Objective: To examine the state of research on population-based studies of the incidence of limb amputation and birth prevalence of limb deficiency.
Data sources: A total of 18 publication databases were searched, including MEDLINE, CINAHL, and the Cochrane Library.
Study selection: The search was performed by using a hierarchical process. Articles were reviewed for inclusion by 3 reviewers. Inclusion criteria included defined catchment area, calculation of population-based incidence rates, defined etiology of limb loss, and English language. Review articles, animal studies, case reports, cohort studies, letters, and editorials were excluded.
Data extraction: Figures on the estimated incidence of amputation and birth prevalence of congenital limb deficiency were gleaned from selected reports and assembled into a table format by etiology.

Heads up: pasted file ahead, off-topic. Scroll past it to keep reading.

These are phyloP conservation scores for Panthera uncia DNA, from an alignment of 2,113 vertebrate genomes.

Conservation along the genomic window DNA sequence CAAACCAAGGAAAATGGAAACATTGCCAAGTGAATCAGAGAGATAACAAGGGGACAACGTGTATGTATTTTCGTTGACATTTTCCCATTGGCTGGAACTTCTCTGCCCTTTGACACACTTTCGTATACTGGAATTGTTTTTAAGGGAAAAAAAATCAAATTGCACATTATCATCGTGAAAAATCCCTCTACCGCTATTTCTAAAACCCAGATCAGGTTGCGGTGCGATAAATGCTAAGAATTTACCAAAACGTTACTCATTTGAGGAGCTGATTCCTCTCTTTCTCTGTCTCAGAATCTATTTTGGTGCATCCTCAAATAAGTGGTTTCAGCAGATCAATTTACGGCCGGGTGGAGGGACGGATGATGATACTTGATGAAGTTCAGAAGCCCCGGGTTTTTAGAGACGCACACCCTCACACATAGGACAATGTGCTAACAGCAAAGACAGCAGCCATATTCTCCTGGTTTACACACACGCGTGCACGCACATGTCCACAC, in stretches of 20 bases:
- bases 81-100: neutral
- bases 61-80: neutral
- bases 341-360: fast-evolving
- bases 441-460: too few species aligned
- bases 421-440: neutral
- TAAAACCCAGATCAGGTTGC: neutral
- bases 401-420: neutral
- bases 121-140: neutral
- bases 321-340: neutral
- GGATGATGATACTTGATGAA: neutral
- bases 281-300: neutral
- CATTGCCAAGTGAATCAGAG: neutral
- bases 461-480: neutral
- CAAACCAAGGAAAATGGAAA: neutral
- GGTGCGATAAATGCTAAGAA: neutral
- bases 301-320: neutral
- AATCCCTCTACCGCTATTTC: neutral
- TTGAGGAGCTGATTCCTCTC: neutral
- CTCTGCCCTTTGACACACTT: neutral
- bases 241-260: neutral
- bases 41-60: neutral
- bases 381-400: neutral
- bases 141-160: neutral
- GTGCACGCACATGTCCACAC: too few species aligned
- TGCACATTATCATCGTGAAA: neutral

Data synthesis: The studies varied in scope, quality, and methodology, making comparisons between studies difficult. Incidence rates of acquired amputation varied greatly between and within nations. Rates of all-cause acquired amputation ranged from 1.2 first major amputations per 10,000 women in Japan to 4.4 per 10,000 men in the Navajo Nation in the United States between 1992 and 1997. Consistent among all nations, the risk of amputation was greatest among persons with diabetes mellitus.
Conclusions: Surveillance of congenital limb deficiency exists in much of the developed world. Existing studies of acquired amputation suffer from a host of methodologic problems. Future efforts should be directed toward the application of standardized measures and methods to enable trends to be evaluated over time and comparisons to be made within and between countries.